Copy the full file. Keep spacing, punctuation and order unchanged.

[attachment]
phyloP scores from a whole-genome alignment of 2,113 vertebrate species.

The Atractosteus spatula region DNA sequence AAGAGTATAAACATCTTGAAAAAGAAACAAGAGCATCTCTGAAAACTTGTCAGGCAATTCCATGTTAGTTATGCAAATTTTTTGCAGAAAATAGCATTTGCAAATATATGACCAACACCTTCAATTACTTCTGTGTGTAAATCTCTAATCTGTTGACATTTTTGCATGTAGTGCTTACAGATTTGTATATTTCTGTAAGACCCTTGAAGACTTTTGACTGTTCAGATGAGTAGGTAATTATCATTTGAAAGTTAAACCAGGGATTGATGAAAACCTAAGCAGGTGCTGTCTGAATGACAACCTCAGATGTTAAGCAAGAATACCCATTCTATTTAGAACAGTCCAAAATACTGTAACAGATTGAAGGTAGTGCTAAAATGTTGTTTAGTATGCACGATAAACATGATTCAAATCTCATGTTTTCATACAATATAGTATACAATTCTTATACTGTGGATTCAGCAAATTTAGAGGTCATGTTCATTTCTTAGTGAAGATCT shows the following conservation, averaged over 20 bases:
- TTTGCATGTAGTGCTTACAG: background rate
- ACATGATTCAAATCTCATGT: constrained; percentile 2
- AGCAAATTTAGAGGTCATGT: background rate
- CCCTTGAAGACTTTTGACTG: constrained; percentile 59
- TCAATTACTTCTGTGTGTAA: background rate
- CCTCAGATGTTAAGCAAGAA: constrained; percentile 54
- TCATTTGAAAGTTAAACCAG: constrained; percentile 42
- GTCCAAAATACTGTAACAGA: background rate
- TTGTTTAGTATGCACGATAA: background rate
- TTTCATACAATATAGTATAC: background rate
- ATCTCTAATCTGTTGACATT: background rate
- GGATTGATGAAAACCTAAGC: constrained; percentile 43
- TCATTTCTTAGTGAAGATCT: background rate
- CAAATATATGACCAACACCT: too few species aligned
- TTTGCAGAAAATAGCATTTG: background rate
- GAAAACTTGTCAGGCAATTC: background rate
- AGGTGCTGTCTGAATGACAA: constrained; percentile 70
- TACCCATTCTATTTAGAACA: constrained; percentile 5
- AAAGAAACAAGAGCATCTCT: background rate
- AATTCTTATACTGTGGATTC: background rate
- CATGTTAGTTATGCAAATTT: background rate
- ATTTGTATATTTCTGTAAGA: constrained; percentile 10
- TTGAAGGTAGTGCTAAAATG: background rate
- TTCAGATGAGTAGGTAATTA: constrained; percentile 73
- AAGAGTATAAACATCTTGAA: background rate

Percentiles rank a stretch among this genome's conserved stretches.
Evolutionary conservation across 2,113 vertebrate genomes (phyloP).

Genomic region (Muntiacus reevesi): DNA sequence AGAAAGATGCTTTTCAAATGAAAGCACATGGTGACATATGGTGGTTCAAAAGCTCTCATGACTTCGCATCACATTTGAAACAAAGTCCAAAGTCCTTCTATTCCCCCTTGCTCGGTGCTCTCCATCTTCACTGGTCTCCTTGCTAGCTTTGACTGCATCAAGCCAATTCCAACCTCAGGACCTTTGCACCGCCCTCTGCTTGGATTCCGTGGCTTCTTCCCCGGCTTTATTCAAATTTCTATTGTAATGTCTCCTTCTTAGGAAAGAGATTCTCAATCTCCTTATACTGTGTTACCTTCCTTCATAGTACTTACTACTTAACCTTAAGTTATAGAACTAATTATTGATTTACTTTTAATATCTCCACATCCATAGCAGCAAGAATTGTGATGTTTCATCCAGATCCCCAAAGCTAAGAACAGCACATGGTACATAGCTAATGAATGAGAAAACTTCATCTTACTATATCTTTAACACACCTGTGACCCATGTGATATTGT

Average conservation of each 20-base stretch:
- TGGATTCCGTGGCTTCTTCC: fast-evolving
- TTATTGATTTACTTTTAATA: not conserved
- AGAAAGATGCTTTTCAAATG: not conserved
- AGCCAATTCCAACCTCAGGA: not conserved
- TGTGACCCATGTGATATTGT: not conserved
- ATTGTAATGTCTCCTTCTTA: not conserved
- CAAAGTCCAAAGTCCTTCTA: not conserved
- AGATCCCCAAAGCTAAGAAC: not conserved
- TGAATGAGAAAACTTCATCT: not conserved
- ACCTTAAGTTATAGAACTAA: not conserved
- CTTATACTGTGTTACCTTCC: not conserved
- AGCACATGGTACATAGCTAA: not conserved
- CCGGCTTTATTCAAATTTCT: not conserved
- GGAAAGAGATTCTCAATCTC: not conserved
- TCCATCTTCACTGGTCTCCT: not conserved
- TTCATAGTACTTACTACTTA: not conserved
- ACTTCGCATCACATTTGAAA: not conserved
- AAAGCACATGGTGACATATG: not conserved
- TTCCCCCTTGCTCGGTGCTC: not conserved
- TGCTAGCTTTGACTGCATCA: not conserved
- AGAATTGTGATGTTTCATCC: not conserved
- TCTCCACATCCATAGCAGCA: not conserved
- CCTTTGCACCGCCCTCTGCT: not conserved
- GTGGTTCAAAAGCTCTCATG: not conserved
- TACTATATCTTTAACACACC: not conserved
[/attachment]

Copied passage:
phyloP scores from a whole-genome alignment of 2,113 vertebrate species.

The Atractosteus spatula region DNA sequence AAGAGTATAAACATCTTGAAAAAGAAACAAGAGCATCTCTGAAAACTTGTCAGGCAATTCCATGTTAGTTATGCAAATTTTTTGCAGAAAATAGCATTTGCAAATATATGACCAACACCTTCAATTACTTCTGTGTGTAAATCTCTAATCTGTTGACATTTTTGCATGTAGTGCTTACAGATTTGTATATTTCTGTAAGACCCTTGAAGACTTTTGACTGTTCAGATGAGTAGGTAATTATCATTTGAAAGTTAAACCAGGGATTGATGAAAACCTAAGCAGGTGCTGTCTGAATGACAACCTCAGATGTTAAGCAAGAATACCCATTCTATTTAGAACAGTCCAAAATACTGTAACAGATTGAAGGTAGTGCTAAAATGTTGTTTAGTATGCACGATAAACATGATTCAAATCTCATGTTTTCATACAATATAGTATACAATTCTTATACTGTGGATTCAGCAAATTTAGAGGTCATGTTCATTTCTTAGTGAAGATCT shows the following conservation, averaged over 20 bases:
- TTTGCATGTAGTGCTTACAG: background rate
- ACATGATTCAAATCTCATGT: constrained; percentile 2
- AGCAAATTTAGAGGTCATGT: background rate
- CCCTTGAAGACTTTTGACTG: constrained; percentile 59
- TCAATTACTTCTGTGTGTAA: background rate
- CCTCAGATGTTAAGCAAGAA: constrained; percentile 54
- TCATTTGAAAGTTAAACCAG: constrained; percentile 42
- GTCCAAAATACTGTAACAGA: background rate
- TTGTTTAGTATGCACGATAA: background rate
- TTTCATACAATATAGTATAC: background rate
- ATCTCTAATCTGTTGACATT: background rate
- GGATTGATGAAAACCTAAGC: constrained; percentile 43
- TCATTTCTTAGTGAAGATCT: background rate
- CAAATATATGACCAACACCT: too few species aligned
- TTTGCAGAAAATAGCATTTG: background rate
- GAAAACTTGTCAGGCAATTC: background rate
- AGGTGCTGTCTGAATGACAA: constrained; percentile 70
- TACCCATTCTATTTAGAACA: constrained; percentile 5
- AAAGAAACAAGAGCATCTCT: background rate
- AATTCTTATACTGTGGATTC: background rate
- CATGTTAGTTATGCAAATTT: background rate
- ATTTGTATATTTCTGTAAGA: constrained; percentile 10
- TTGAAGGTAGTGCTAAAATG: background rate
- TTCAGATGAGTAGGTAATTA: constrained; percentile 73
- AAGAGTATAAACATCTTGAA: background rate

Percentiles rank a stretch among this genome's conserved stretches.
Evolutionary conservation across 2,113 vertebrate genomes (phyloP).

Genomic region (Muntiacus reevesi): DNA sequence AGAAAGATGCTTTTCAAATGAAAGCACATGGTGACATATGGTGGTTCAAAAGCTCTCATGACTTCGCATCACATTTGAAACAAAGTCCAAAGTCCTTCTATTCCCCCTTGCTCGGTGCTCTCCATCTTCACTGGTCTCCTTGCTAGCTTTGACTGCATCAAGCCAATTCCAACCTCAGGACCTTTGCACCGCCCTCTGCTTGGATTCCGTGGCTTCTTCCCCGGCTTTATTCAAATTTCTATTGTAATGTCTCCTTCTTAGGAAAGAGATTCTCAATCTCCTTATACTGTGTTACCTTCCTTCATAGTACTTACTACTTAACCTTAAGTTATAGAACTAATTATTGATTTACTTTTAATATCTCCACATCCATAGCAGCAAGAATTGTGATGTTTCATCCAGATCCCCAAAGCTAAGAACAGCACATGGTACATAGCTAATGAATGAGAAAACTTCATCTTACTATATCTTTAACACACCTGTGACCCATGTGATATTGT

Average conservation of each 20-base stretch:
- TGGATTCCGTGGCTTCTTCC: fast-evolving
- TTATTGATTTACTTTTAATA: not conserved
- AGAAAGATGCTTTTCAAATG: not conserved
- AGCCAATTCCAACCTCAGGA: not conserved
- TGTGACCCATGTGATATTGT: not conserved
- ATTGTAATGTCTCCTTCTTA: not conserved
- CAAAGTCCAAAGTCCTTCTA: not conserved
- AGATCCCCAAAGCTAAGAAC: not conserved
- TGAATGAGAAAACTTCATCT: not conserved
- ACCTTAAGTTATAGAACTAA: not conserved
- CTTATACTGTGTTACCTTCC: not conserved
- AGCACATGGTACATAGCTAA: not conserved
- CCGGCTTTATTCAAATTTCT: not conserved
- GGAAAGAGATTCTCAATCTC: not conserved
- TCCATCTTCACTGGTCTCCT: not conserved
- TTCATAGTACTTACTACTTA: not conserved
- ACTTCGCATCACATTTGAAA: not conserved
- AAAGCACATGGTGACATATG: not conserved
- TTCCCCCTTGCTCGGTGCTC: not conserved
- TGCTAGCTTTGACTGCATCA: not conserved
- AGAATTGTGATGTTTCATCC: not conserved
- TCTCCACATCCATAGCAGCA: not conserved
- CCTTTGCACCGCCCTCTGCT: not conserved
- GTGGTTCAAAAGCTCTCATG: not conserved
- TACTATATCTTTAACACACC: not conserved